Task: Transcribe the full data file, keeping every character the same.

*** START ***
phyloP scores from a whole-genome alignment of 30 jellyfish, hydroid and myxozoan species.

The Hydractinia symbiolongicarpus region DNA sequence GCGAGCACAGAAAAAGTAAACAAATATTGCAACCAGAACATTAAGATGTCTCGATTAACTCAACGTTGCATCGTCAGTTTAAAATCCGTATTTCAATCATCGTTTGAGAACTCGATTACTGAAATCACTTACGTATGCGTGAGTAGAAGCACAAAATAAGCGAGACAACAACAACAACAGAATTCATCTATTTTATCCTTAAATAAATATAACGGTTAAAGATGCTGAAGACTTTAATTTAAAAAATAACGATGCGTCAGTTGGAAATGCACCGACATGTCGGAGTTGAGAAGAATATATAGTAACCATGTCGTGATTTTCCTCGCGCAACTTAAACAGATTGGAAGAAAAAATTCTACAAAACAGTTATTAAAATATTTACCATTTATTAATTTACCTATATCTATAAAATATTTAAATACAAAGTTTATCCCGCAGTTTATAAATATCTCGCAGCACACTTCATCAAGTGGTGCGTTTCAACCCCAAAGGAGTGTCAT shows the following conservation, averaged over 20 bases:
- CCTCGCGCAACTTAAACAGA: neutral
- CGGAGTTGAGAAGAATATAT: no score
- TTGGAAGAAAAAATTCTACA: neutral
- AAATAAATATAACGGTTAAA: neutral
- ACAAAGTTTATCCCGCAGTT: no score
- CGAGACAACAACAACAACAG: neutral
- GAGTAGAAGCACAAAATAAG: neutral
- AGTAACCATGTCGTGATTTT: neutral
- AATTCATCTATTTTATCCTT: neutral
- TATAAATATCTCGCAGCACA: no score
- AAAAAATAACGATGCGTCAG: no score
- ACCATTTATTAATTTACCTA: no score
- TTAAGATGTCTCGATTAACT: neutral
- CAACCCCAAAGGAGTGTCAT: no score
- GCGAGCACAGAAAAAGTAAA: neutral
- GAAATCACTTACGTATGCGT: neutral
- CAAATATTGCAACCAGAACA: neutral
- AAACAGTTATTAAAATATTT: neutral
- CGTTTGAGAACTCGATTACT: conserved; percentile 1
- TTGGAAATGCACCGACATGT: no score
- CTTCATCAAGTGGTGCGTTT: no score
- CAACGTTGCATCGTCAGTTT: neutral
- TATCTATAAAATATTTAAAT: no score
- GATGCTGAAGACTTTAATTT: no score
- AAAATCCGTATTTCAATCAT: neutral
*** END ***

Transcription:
phyloP scores from a whole-genome alignment of 30 jellyfish, hydroid and myxozoan species.

The Hydractinia symbiolongicarpus region DNA sequence GCGAGCACAGAAAAAGTAAACAAATATTGCAACCAGAACATTAAGATGTCTCGATTAACTCAACGTTGCATCGTCAGTTTAAAATCCGTATTTCAATCATCGTTTGAGAACTCGATTACTGAAATCACTTACGTATGCGTGAGTAGAAGCACAAAATAAGCGAGACAACAACAACAACAGAATTCATCTATTTTATCCTTAAATAAATATAACGGTTAAAGATGCTGAAGACTTTAATTTAAAAAATAACGATGCGTCAGTTGGAAATGCACCGACATGTCGGAGTTGAGAAGAATATATAGTAACCATGTCGTGATTTTCCTCGCGCAACTTAAACAGATTGGAAGAAAAAATTCTACAAAACAGTTATTAAAATATTTACCATTTATTAATTTACCTATATCTATAAAATATTTAAATACAAAGTTTATCCCGCAGTTTATAAATATCTCGCAGCACACTTCATCAAGTGGTGCGTTTCAACCCCAAAGGAGTGTCAT shows the following conservation, averaged over 20 bases:
- CCTCGCGCAACTTAAACAGA: neutral
- CGGAGTTGAGAAGAATATAT: no score
- TTGGAAGAAAAAATTCTACA: neutral
- AAATAAATATAACGGTTAAA: neutral
- ACAAAGTTTATCCCGCAGTT: no score
- CGAGACAACAACAACAACAG: neutral
- GAGTAGAAGCACAAAATAAG: neutral
- AGTAACCATGTCGTGATTTT: neutral
- AATTCATCTATTTTATCCTT: neutral
- TATAAATATCTCGCAGCACA: no score
- AAAAAATAACGATGCGTCAG: no score
- ACCATTTATTAATTTACCTA: no score
- TTAAGATGTCTCGATTAACT: neutral
- CAACCCCAAAGGAGTGTCAT: no score
- GCGAGCACAGAAAAAGTAAA: neutral
- GAAATCACTTACGTATGCGT: neutral
- CAAATATTGCAACCAGAACA: neutral
- AAACAGTTATTAAAATATTT: neutral
- CGTTTGAGAACTCGATTACT: conserved; percentile 1
- TTGGAAATGCACCGACATGT: no score
- CTTCATCAAGTGGTGCGTTT: no score
- CAACGTTGCATCGTCAGTTT: neutral
- TATCTATAAAATATTTAAAT: no score
- GATGCTGAAGACTTTAATTT: no score
- AAAATCCGTATTTCAATCAT: neutral